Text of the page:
the fun part comes when you get to name your bacteria nations, separate them in white-coloured bacteria, negro-bacteria, jewish bacteria, muslim bacteria, and so on.   

       oh, and tell me if you find hitler
sweet, Dec 11 2003
  

       [sweet] what was that susposed to mean? what are you trying to imply?
thelambs, Dec 11 2003
  

       Don't our bodies come with a similar mechanism already?
amark2, Dec 11 2003
  

       Moldavia of course.
GenYus, Dec 16 2003
  

       mOle ... Duh
Letsbuildafort, Dec 16 2003
  

       another new little world, and people are fighting over it already.
python, Dec 18 2003
  

       Tsk.
k_sra, Dec 18 2003
  

       Who needs the steel sphere? Just place an orange (choose your favorite fruit, vegetable, road-kill, etc.) on your desk and watch it rot.
cljudge, Dec 19 2003
  

       As in the first link.
FarmerJohn, Dec 19 2003
  

       Why would the British bacteria be pink UnaBubba?   

       Red white and blue for us thanks (we were there first!)   

       of course that would mean Britain having three bacteria colonies - the US, Australia and India maybe?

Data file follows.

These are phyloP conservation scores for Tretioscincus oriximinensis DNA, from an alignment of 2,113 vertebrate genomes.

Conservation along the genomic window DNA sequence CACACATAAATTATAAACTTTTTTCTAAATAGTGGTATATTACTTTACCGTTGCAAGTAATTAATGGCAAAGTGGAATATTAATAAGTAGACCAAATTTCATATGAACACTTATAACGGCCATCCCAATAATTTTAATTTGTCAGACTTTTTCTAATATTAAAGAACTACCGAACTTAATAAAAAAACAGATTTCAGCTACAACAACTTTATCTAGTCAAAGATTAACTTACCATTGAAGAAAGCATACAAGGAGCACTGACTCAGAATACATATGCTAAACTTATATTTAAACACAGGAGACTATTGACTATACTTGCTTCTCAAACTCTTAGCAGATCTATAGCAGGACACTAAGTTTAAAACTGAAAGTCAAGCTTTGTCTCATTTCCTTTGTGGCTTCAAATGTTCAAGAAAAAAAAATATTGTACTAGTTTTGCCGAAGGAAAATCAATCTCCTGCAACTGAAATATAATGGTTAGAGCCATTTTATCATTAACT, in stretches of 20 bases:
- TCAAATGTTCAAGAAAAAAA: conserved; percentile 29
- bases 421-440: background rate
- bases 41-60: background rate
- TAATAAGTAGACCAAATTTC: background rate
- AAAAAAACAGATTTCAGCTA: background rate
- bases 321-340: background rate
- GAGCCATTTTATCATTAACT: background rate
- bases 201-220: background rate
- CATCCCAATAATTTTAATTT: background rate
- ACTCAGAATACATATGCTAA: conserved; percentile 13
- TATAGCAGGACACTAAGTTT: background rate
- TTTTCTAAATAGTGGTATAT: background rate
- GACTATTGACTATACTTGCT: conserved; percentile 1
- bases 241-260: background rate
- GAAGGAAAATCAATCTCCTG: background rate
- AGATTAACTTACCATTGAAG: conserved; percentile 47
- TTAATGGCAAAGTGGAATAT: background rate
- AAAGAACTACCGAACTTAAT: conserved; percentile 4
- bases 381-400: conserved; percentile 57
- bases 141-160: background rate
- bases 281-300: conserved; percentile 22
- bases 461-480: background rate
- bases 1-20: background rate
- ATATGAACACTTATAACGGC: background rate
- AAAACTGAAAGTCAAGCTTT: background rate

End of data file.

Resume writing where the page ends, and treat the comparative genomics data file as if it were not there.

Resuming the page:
to name but a few - PINK - HA!! i think not!   

       (yes, i'm offended by pink - as lovely a colour as it is - certainly not suitable for the UK)
WelshGuy, Jan 18 2004
  

       I guess it would be the ultimate Sims/evolution game if you strode bravely away from a material steel sphere and used a laser projector and a pc instead. You could zoom in and watch "life" evolve over virtual millennia from one-celled beings to walking fish to ape men belting mysterious black slabs to a genuine intelligent Simvilization... (Simpsonvilization?) Might turn out to be the rare game that kept up with Moore's Law without any software upgrades.
cloudface, Jan 18 2004
  

       The one that [RayfordSteele] mentioned above, perhaps? :P
Detly, Feb 13 2004
  

       [welshguy] I'm guessing that UB suggested pink because countries belonging to the British Empire were always coloured pink on maps
hazel, Feb 13 2004
  

       Bonsai Mountains, as made famous by Terry Pratchett in his Discworld series as well. Link on the left!
blindingphil, Feb 13 2004
  

       An American friend of mine insists on referring to the British as "pinko limeys", referring I think, to the quasi-socialist tendencies of our country when compared to the US. Whilst I have no problem with being a pinko and thoroughly enjoy citrus fruits of all kinds, the colour scheme this implies really wouldn't go with my home decor.
squeak, Feb 13 2004
  
      
[annotate]
  


 

back: main index

business  computer  culture  fashion  food  halfbakery  home  other  product  public  science  sport  vehicle